Guardian readers reflect on their experiences of being placed with adoptive parents when they were children
Letters Tue 21 Jan 2020 18.30 GMTLast modified on Tue 21 Jan 2020 18.40
• I am 66 years old and I have never recovered from the harm that adoption did to me; I live with the trauma every day. In the 1950s your name was changed and your identity sealed, never to be revealed. I was supposed to be grateful to the devout and emotionally cruel couple who supposedly “chose me”. I did not want to call them mummy or daddy but was forced to. I was continually told how lucky I was, and any questions were immediately hushed for fear of upsetting the adults. I was bad blood in need of tight control so I did not stray like my mother.
I have seen over the years how adoption has swung in and out of fashion, but what I haven’t seen is any recognition of the trauma experienced by the child when they are taken from their mother. Added to that, the trauma of never knowing what happened to you, why you were “given away” and who you really are is so cruel. When the law changed in the late 1970s it was still difficult to find anything out, and social workers had all the power. I eventually got my file, but most of it was blacked out or cut out for fear of upsetting third parties! What about me?
Speak and really listen to adopted adults and you will hear the truth. It might not be the truth you want to hear, but it is the only way that change for the better can be implemented.
‘When I was born in 1952, it was still both legal and commonplace for parents to pass their children on … people even advertised their children in the newspapers!’ Photograph: Ian West/PA
Like Professors Brid Featherstone and Anna Gupta (Letters, 20 January), I was concerned to read that the government is yet again encouraging increased numbers of adoptions. But it seems to me that the plight of so many children has changed little in these last 100 years. Parliament approved the UK’s first adoption legislation in 1926, but legal adoption was to be the brutal severance that it still is. In the late 1940s, adoption law was overhauled, addressing inheritance rules and placing obligations on local authorities, and then there was major reform in 1975.
When I was born in 1952, it was still both legal and commonplace for parents to pass their children on, permanently, into the guardianship of whoever they pleased. People even advertised their children in the newspapers! I for one was handed over to grow up among strangers, and everyone around me – including neighbours, policemen, the clergy and schoolteachers – ignored my plight, ignored the abuse I obviously suffered, and ignored my clearly neglected condition. And what was the Conservative party slogan for the 1951 general election? “Preserving our traditional way of life.” So from my perspective, the Conservatives have had their way. And here we are having the same old debate.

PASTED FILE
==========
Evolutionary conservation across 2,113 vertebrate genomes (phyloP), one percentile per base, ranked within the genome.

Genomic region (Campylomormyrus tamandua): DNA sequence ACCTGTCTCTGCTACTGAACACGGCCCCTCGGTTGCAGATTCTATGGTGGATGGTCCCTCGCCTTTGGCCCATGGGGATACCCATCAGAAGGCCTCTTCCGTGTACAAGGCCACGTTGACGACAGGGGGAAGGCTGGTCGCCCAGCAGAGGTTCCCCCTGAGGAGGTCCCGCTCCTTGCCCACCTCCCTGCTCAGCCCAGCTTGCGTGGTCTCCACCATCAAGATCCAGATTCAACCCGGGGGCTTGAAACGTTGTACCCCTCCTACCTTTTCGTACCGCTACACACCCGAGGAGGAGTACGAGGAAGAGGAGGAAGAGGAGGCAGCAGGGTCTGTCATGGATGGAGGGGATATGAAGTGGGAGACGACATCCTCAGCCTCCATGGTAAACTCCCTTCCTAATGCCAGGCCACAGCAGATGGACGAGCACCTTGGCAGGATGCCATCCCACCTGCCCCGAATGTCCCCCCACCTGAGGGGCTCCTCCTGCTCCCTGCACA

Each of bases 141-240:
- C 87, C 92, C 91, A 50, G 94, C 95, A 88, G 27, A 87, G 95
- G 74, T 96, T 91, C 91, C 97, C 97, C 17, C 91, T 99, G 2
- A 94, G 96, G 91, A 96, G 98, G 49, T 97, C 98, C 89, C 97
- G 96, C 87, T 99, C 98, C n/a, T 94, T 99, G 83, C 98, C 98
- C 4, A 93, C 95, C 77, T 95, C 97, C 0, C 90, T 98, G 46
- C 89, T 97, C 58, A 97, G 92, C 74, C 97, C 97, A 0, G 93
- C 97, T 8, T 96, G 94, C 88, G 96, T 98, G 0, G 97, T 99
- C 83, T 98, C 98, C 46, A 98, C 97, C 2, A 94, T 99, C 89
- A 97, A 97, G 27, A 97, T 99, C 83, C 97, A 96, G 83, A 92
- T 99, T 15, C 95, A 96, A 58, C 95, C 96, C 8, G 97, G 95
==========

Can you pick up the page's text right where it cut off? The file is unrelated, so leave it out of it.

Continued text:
Alan Graham Robinson
Adoption not always best for children
Prof Brid Featherstone and Prof Anna Gupta believe adoption is too stark in its severance of the legal relationship between those adopted and their birth family, and out of line with the emotional realities for most involved
Letters Sun 19 Jan 2020 16.59 GMTLast modified on Sun 19 Jan 2020 17.01 GMT
‘Adoption is not a risk-free panacea, as government policy seems to suggest. It is highly complex, with implications for all concerned that endure for decades,’ say Brid Featherstone and Anna Gupta.
We were concerned to read that the government has written to directors of children’s services, urging them to prioritise adoption for children in the care system (Local authorities urged to focus on adoption for children in care, 16 January). From 2016-18 we led an enquiry, commissioned by the British Association of Social Workers, into the role of the social worker in adoption. We heard from those who had been adopted, adoptive parents, birth families, social workers, legal professionals and academics.
While there was a recognition that adoption is suitable for some children, it was considered that it was not suitable for many of those who come into the care system. It is too stark in its severance of the legal relationship between those adopted and their birth family, and out of line with the emotional realities for most involved. The identity needs of adopted people are very important and adoption, in its current form, does not recognise these.
Adoption is not a risk-free panacea, as government policy seems to suggest. It is highly complex, with implications for all concerned that endure for decades. There are other options, such as placements with kinship carers or long-term foster carers, and legal remedies such as special guardianship orders, which can provide safety and stability for children, but do not require such a severe break with key relationships.
Currently, these do not receive the support and policy attention that is needed. Moreover, birth families themselves have suffered greatly under austerity and the research finding that a child in the most deprived part of England is more than 10 times more likely to come into care than a child in the most affluent part vividly illustrates the need to ask a fundamental question about contemporary policies. Are we really promoting the human rights of all children, irrespective of background, to live safely within their families of origin?
Prof Brid Featherstone University of Huddersfield, Prof Anna Gupta Royal Holloway, University of London